• Be available.  Nothing hurts a business relationship more than taking too long to respond to an inquiry.  Someone else will be ready and able to respond quicker if they are given the opportunity.
  • Understand our customer’s concerns.  Helping to solve even a simple problem with a cost effective solution goes a long way to solidifying a customer relationship.

In part two, I will cover innovation as a key factor in making good business relationships even better.  And taking us one more step towards our vision of being your Natural Choice of a supplier of Assembly Solutions.

Our vision is part of our vision, value and mission statements our commitement to our customers which can be found on the  company profile page of

Introduction to Wire Process Specialties

Wire Process Specialties is pleased to offer on the launch of the new website.  In addition we are expanding our connection methods to our customers with the introduction of our Facebook page which can be found at  This is in addition to our Twitter link (,our Linkedin page and YouTube channel (  These “WireProcess” social properties will compliment our newsletter “The Wire Process Connection”, and this news channel.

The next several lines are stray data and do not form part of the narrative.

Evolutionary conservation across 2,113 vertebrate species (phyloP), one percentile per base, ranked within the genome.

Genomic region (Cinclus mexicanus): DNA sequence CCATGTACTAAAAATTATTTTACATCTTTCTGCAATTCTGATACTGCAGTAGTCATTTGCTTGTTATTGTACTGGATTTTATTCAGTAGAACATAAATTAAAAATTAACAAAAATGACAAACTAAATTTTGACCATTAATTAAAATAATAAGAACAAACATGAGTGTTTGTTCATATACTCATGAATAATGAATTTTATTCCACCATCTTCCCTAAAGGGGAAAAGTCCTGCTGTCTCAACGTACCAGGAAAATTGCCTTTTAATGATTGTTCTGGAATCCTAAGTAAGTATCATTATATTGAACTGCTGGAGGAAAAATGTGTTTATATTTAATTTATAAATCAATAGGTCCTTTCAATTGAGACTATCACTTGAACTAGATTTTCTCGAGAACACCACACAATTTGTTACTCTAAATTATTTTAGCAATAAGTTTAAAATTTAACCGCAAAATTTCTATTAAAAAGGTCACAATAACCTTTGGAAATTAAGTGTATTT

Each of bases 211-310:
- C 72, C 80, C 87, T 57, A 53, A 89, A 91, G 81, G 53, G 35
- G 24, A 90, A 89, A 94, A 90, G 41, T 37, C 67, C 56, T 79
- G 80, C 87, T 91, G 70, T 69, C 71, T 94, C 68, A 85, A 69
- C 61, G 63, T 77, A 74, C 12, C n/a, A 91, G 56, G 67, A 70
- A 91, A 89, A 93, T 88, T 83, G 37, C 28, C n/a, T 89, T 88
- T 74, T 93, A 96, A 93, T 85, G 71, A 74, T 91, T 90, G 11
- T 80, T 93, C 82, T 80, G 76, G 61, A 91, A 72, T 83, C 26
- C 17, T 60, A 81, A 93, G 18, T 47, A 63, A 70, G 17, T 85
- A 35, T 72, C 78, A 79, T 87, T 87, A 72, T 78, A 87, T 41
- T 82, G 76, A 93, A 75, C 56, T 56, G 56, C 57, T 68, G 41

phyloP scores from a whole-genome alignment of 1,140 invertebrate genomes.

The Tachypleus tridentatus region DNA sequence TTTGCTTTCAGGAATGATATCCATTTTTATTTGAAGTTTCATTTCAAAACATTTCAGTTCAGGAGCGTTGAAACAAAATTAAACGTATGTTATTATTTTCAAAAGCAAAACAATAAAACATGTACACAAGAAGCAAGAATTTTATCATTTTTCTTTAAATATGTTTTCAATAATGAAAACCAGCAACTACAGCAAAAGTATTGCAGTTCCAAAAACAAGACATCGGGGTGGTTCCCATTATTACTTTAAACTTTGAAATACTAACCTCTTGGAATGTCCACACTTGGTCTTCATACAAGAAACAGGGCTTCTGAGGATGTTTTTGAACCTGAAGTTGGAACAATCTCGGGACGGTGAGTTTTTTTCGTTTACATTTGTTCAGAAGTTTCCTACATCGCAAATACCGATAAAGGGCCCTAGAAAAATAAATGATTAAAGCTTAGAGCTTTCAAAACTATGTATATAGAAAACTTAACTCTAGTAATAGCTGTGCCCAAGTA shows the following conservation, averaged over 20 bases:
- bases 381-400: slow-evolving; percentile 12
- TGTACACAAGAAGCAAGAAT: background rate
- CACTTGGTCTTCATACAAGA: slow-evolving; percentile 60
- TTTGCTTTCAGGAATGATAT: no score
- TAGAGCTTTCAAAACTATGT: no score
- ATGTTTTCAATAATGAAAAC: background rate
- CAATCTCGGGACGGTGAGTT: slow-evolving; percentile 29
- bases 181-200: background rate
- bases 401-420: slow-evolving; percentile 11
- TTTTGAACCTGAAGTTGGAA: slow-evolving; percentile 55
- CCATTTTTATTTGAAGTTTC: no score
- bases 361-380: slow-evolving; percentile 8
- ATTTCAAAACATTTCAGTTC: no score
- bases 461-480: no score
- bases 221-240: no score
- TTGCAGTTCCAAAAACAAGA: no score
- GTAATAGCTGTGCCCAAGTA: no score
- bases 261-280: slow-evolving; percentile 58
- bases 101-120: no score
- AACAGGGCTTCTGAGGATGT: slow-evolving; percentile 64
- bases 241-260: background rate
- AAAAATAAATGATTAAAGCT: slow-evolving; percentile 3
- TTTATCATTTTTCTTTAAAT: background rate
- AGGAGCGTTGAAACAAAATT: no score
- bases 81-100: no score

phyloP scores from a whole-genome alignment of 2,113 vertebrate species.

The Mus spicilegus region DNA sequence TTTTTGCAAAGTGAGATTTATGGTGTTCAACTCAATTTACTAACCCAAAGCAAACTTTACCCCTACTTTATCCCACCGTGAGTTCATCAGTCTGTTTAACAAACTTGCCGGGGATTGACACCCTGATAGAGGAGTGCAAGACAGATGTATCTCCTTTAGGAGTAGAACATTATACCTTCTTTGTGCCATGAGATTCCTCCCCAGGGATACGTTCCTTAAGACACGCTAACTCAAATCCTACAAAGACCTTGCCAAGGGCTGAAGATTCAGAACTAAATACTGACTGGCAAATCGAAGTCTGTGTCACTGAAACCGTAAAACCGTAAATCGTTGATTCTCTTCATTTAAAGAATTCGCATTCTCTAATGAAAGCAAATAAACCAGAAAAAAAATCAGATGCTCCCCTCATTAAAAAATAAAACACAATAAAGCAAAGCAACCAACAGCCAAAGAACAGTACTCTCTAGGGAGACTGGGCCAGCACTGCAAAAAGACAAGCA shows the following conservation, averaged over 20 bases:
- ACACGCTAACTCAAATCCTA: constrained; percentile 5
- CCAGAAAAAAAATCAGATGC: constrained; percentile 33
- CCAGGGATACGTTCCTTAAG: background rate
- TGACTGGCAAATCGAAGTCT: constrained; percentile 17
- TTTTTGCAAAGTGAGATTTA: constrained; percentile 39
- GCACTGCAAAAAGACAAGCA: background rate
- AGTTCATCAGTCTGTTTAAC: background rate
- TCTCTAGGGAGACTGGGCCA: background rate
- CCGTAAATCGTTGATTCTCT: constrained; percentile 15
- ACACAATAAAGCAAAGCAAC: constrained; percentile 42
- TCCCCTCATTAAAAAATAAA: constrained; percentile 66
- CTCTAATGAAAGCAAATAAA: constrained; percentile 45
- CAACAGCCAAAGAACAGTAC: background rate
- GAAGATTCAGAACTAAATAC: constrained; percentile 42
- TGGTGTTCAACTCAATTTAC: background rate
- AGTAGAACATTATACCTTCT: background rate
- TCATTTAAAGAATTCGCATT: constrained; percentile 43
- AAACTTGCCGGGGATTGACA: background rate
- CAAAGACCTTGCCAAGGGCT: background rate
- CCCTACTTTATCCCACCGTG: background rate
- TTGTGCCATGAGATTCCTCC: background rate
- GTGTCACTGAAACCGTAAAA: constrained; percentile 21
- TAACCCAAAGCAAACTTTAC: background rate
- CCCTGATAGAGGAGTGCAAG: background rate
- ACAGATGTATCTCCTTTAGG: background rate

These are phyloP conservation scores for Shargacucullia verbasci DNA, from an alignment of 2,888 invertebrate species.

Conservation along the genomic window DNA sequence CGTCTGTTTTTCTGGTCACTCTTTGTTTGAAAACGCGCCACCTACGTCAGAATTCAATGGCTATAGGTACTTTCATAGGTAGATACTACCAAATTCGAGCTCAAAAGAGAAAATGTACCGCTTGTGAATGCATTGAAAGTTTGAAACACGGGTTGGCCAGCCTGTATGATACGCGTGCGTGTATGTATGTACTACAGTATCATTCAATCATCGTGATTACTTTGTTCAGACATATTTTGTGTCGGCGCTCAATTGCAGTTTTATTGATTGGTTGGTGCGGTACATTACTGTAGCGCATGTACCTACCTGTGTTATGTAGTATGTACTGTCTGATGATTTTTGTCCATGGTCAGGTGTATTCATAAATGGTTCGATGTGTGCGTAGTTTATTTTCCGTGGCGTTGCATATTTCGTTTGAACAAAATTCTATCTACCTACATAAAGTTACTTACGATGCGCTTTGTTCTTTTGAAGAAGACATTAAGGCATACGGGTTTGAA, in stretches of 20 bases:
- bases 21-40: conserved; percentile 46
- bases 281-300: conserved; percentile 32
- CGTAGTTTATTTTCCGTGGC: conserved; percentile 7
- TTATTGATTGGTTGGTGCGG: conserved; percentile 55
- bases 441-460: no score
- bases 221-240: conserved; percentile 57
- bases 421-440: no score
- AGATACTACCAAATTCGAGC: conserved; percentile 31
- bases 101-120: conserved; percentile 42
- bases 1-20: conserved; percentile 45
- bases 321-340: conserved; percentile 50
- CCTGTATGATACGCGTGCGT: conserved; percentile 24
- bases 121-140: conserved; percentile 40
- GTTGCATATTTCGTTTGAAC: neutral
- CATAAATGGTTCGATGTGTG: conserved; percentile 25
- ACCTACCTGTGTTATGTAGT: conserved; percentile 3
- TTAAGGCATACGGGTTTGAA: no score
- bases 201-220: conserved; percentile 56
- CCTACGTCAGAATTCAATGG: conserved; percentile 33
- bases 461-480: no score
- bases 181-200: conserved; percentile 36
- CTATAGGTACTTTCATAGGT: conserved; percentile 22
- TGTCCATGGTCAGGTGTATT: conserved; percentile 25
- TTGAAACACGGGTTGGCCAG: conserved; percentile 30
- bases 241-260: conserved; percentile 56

A recent survey from Semplice Research showed 72% of manufacturers and suppliers in the industrial sector plan to use Social Media to promote their presence at trade shows, up from 57% in 2011.  This trend will continue as companies adopt Social Media as methods of communication between customers and suppliers.

We will be showcasing real life case studies from our customers, new product introductions and profiles from our Global Technology Partners and general commentary on economic conditions and our company.  Our news feed from will also be linked to Facebook, Twitter and Linkedin.  Connect your way to Wire Process Specialties to get the latest information on the World of Wire Processing.

Please contact me personally at 905-642-6186 to hear more about Wire Process Specialties and how we can serve you.

Terry Curtis